People buy from people, particularly in this age where consumers are growing tired of automated messaging and off-shore phone lines. Your intrinsically human self is one huge advantage you have against the big businesses – but so often we feel like we need to speak ‘professionally’ online, and end up talking like a bank. Communicate in a way that sounds like you, like your brand, in a way that demonstrates your purpose. This is the way you’re going to catch the eye, get people interested, and form longer lasting relationships.

Serve With Value

Whenever anyone asks me ‘I want to start a business – what should I do?’, my answer is always ‘how can you provide value?’. Not all marketers will do this, and the ones that do may only go so far, but being as valuable as you possibly can be is central to soulful, slow marketing.

As I’ve already said, sales and marketing is just an exchange between two people, but what they’re exchanging is value. At the point of sale it’s obvious what that value is: a product for money. But the value exchange happens all the way through the customer’s journey before they get their purse out. They exchange their attention and a website click for a beautiful picture on your Instagram feed, they exchange their time for browsing on your site, they exchange their email address for an ebook or 10% off code. And the more valuable you can make what you’re providing, the more they’ll appreciate and reciprocate.

As humans we tend to approach situations with the mind set of ‘what can I get out of this?’. It’s natural, and totally not something to beat yourself up about. But as a business owner you have to change that round to think ‘what can I do for my customer?’ – that way you’re both meeting with the same mission in mind. If you think ‘how can I help?’ rather than ‘what can I do?’, your activities, and entire business model will be built on the value your customer wants. Because at the end of the day, no one is going to pay you money to fulfil your dream, they’re going to pay you money because you help them.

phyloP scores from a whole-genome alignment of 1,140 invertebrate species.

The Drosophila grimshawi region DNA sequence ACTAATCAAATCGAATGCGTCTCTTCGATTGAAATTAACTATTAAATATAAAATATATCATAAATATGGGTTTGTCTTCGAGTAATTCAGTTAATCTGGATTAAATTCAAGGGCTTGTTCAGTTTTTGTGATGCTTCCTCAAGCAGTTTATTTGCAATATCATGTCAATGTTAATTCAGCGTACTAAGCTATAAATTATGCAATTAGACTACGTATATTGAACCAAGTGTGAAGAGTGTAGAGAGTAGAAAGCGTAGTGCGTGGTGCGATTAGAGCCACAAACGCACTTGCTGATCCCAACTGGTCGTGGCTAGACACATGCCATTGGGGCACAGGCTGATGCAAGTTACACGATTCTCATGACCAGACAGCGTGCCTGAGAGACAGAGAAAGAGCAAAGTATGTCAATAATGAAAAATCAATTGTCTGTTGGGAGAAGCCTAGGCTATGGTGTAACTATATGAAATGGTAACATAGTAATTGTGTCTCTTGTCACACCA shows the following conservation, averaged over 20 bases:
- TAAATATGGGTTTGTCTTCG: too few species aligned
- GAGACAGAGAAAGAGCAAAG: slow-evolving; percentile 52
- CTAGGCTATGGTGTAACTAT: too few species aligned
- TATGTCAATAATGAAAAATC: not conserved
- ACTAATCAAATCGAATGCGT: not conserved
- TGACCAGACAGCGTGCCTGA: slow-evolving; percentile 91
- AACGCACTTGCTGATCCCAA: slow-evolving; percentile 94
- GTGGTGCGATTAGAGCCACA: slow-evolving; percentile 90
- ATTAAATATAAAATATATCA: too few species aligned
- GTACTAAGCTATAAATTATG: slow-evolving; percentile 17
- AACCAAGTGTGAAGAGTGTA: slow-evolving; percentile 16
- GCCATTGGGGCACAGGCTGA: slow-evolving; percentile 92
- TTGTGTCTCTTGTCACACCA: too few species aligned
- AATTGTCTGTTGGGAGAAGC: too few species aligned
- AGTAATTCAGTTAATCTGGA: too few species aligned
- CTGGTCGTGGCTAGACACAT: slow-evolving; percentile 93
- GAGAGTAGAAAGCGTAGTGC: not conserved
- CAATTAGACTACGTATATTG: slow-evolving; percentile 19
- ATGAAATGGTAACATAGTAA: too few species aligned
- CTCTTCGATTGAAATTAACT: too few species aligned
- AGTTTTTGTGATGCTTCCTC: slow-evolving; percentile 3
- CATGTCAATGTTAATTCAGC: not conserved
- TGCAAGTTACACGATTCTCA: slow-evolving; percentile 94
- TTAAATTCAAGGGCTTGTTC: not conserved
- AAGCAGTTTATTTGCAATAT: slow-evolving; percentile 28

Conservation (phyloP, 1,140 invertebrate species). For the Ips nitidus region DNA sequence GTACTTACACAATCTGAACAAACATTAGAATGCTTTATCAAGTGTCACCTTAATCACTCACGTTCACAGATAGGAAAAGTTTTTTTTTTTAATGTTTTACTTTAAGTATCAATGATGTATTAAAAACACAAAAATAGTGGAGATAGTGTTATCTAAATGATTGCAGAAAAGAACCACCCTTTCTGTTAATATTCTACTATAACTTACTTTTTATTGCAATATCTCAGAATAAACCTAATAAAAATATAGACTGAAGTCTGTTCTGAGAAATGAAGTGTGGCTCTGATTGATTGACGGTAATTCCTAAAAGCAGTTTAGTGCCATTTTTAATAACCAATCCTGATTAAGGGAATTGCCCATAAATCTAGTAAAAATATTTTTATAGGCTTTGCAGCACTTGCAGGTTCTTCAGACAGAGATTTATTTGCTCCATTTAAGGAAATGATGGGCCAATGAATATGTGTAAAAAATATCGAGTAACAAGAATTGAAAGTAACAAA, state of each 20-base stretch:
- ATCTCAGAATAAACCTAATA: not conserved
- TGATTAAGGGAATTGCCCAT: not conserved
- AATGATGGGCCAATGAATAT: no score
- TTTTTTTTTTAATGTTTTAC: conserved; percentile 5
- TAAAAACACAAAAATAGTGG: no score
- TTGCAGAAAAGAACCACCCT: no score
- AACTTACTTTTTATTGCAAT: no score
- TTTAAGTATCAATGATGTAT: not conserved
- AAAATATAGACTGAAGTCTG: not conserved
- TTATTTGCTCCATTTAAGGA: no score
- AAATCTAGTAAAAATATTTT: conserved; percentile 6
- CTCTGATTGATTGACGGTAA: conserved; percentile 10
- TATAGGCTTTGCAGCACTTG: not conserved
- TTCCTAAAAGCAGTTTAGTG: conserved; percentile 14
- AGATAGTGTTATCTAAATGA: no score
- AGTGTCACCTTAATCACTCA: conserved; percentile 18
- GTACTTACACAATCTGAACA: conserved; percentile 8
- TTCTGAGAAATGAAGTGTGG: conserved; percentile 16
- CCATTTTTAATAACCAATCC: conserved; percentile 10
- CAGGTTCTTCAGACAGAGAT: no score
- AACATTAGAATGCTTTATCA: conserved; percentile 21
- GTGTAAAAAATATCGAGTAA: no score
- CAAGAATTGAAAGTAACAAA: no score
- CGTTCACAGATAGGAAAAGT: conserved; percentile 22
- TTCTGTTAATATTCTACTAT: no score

Kayte Ferris is one our Summer Camp tutors.  Her ecourse will be touching on elements of this in her course called – Finding your tribe.

If you want to join Kayte as she reveals all her marketing knowledge, then sign up to our community.


Kayte is a creative business coach and marketing mentor, blogger and Instagrammer living in the Snowdonia National Park in North Wales.
After working in marketing for four years, Kayte left the corporate world in 2017 to start doing more purposeful work with her marketing knowledge. She now helps amazing creative people find their own marketing clarity and direction, working together to create strategies and grow with soul.
Her blog, Simple & Season, is all about helping readers get the lifestyle they long for, whether through growing their business or slowing down their Sundays.